As he explained to me in that nasal, midwestern accent that he kept insisting he'd lost, "I just figured there was nothing to be afraid of, because the worst thing that could possibly happen to me had already happened." And as if to prove that he feared nothing, not even the disease that had killed the man he loved, R fell in love again . . . with an HIV-positive man, a man to whom R would remain loyal until he died.
With that background, I guess it shouldn't be surprising that R would be one of the first people with whom I would share the news of my diagnosis in 2004. We'd been introduced by a mutual friend before I came to San Francisco, and R and I had unexpectedly become good friends after I moved here. When I broke the news of my diagnosis to him, I saw anger flash briefly in his dark eyes, but it passed, and he fixed me with a calm, steady gaze. "Okay," he said evenly, "tell me what's going on medically."
And from that day on, R became my rock. He was the person I knew I could turn to in a crisis, and turn to him I did. He supported me through my struggle with lipoatrophy, counseled me on my relationship, and was always there to calm me down when, for whatever reason, it all seemed too much. I came to love R deeply, not in a romantic way, but in the way one loves a friend whom one trusts completely.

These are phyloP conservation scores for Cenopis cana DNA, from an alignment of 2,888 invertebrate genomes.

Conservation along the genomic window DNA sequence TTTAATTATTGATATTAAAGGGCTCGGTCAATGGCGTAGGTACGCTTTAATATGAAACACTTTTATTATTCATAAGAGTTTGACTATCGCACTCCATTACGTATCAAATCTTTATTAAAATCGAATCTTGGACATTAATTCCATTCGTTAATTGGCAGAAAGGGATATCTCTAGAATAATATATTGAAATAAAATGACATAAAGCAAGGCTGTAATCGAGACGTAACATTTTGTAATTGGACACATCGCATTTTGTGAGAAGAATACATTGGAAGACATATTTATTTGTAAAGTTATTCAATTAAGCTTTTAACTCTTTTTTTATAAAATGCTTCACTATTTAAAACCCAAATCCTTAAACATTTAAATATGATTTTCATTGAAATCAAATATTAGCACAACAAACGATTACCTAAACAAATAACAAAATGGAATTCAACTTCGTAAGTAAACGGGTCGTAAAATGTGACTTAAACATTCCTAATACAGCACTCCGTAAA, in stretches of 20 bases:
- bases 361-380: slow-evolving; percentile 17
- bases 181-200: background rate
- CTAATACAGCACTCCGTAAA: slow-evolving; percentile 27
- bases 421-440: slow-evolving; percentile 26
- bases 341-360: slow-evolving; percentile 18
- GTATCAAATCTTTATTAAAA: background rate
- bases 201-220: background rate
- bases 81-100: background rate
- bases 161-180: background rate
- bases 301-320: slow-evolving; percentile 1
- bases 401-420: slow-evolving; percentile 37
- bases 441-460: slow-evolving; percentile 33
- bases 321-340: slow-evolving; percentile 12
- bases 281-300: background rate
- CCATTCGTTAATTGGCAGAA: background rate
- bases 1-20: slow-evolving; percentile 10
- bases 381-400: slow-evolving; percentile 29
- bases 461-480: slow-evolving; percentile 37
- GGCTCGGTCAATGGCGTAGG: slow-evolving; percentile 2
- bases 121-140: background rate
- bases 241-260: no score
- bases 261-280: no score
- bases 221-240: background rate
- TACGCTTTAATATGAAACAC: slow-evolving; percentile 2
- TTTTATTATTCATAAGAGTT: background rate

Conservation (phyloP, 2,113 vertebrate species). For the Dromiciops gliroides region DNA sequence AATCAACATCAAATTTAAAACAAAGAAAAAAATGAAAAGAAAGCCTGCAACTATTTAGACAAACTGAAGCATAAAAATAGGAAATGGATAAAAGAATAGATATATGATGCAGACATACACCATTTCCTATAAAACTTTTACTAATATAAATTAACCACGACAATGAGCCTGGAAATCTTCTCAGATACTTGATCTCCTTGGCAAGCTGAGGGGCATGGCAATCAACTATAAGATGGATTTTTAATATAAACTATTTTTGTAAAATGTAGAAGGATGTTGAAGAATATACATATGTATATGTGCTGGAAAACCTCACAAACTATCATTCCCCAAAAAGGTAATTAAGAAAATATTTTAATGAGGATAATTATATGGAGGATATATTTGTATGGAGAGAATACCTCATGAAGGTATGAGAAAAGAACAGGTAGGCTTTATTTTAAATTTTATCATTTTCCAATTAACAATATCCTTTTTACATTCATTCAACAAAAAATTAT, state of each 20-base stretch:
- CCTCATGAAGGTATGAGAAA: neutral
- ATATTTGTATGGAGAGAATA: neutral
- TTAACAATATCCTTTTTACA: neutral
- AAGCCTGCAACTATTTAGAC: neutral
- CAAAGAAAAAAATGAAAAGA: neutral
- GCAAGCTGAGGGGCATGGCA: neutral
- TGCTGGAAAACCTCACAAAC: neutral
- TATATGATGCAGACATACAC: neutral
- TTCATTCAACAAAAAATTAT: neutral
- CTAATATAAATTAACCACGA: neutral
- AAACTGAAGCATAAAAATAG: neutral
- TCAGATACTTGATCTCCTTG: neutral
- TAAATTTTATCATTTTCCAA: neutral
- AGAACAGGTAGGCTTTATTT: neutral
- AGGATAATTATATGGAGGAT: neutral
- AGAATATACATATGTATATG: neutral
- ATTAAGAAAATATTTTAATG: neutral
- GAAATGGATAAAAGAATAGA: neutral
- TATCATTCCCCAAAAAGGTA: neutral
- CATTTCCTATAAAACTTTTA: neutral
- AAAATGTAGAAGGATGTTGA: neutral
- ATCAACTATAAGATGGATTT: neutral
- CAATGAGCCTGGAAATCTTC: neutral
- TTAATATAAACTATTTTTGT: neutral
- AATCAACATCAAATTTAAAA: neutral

Not long afterward, R got his own diagnosis. He had a rare form of cancer, but it was at least treatable. He began chemotherapy, and for the next two years, it worked well. We spent some wonderful times together during those two years, and to be honest, I think I neglected other friends in favor of R. It was as if I wanted to have as much time as I possibly could with him before it was too late.
Then his chemo stopped working. There were discussions about possible alternatives, but before any could be explored, disaster struck. A tumor began to bleed, and R ended up in the ICU. His family came from around the country. We were sure we'd lost him, but the doctors brought him back from the edge. He was moved out of the ICU, and one day, I went to visit him after his various doctors -- oncologists, nephrologists, and internists -- had met with him to discuss his prognosis.